What in the heck is going on at Microsoft?

Posted on Wednesday, July 3rd 2013 at 9:28 a.m.

Earlier this week we received news of Don Mattrick leaving Microsoft to join Zynga as reported by Game Informer. At first blush, it would seem like career suicide to take over the reigns at the imploding social games developer, but Mattrick has a long history of success and he has as much a chance as anyone to save Zynga from complete collapse. Then just this morning I read on Game informer again, that the oversight of the Xbox division is now rumored to be spread among multiple department Chiefs which concerns me even more. Initially Balmer looked to be standing in for Mattrick indefinitely, but I am not surprised that has changed rather quickly.

I think the Mattrick departure publicly works for Microsoft, as it sheds the face and the voice that has given us the #Xbox180 hashtag. I certainly expect some folks may spin this as a mutual decision based on how bad the messaging has been for the Xbox One from all Microsoft sources, from its initial used game policies to its previously required broadband internet connectivity. My personal concern comes with who the rumored replacement is; Julie Larson-Green, VP of Windows Program Management. She is credited as having been directly involved with the UI design for both Windows 7 and Windows 8. Windows 7 was basically an upgraded Vista with little visual improvement, and Windows 8 is receiving a patch this year that is directly changing how you interact with it on a desktop/laptop PC. That does not make me feel confident in Julie’s ability to deliver us some innovative and smart new UI. It actually makes me think we will end up with a broken UI, that will be patched and changed once a year while they struggle to figure out what everyone is telling them, nearly every day.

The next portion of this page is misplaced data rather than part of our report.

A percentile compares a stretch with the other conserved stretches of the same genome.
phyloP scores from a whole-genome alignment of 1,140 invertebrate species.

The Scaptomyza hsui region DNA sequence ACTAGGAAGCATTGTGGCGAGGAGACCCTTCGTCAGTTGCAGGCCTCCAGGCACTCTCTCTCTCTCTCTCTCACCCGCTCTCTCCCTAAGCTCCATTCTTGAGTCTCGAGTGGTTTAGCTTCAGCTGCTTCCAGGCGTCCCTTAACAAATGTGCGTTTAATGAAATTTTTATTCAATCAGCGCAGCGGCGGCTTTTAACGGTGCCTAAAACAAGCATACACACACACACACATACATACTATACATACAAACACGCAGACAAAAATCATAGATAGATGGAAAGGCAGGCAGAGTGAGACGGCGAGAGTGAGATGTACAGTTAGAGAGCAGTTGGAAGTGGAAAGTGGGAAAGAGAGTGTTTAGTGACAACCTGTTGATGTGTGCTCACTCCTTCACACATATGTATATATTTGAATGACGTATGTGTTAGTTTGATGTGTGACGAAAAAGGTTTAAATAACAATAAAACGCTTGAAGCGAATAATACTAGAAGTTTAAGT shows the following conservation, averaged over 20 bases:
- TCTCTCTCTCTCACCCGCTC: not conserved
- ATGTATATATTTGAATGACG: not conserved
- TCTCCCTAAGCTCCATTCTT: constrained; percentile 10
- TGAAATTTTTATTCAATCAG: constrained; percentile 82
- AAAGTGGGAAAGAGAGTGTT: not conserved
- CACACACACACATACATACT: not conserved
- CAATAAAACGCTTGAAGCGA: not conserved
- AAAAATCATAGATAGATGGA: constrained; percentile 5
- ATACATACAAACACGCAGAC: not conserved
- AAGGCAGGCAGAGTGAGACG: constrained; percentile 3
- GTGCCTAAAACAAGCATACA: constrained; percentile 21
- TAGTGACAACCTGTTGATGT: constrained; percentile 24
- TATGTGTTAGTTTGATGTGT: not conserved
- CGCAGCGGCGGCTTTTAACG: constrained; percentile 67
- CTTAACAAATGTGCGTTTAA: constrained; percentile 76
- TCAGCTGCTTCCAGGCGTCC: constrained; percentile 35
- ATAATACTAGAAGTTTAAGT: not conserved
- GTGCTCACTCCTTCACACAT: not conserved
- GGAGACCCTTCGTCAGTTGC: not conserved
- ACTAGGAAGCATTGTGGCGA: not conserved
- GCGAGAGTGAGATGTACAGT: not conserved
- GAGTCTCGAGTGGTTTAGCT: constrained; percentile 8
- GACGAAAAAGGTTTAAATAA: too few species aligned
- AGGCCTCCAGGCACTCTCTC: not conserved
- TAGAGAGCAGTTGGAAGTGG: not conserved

The rumors are also stating that Tony Bates, Skype President will head a division focused on acquisitions and mergers, as well as relationships with developers. This spreads out the load of the Xbox heads in a way that could be good as each individual will have greater opportunity to focus on their core roles, but Microsoft has very clearly demonstrated that they are unable to deliver consistent messaging and that leaves me wondering if these teams will be able to effectively communicate to deliver a unified Xbox experience.

This saga is far from over and we are presumably less than 5 months out from launch of the Xbox One. While these changes are not catastrophic and there are enough teams still in place to keep everything on track, it gives me pause when considering the future of the Xbox One and Microsoft in general. Balmer has not made many decisions which are viewed as smart. The Surface launch has been lackluster. Windows 8 is implementing a significant change, less than a year after launch. Xbox One has drastically changed its policies before it even launched and rumors of supply chain problems suggest that units available at launch could be well below estimates. The next few years for Microsoft will be very telling. I predict a lackluster Xbox One launch and subsequently a regime change. But I think that is all for the best. Some smart and innovative new blood is the key to their continued success.

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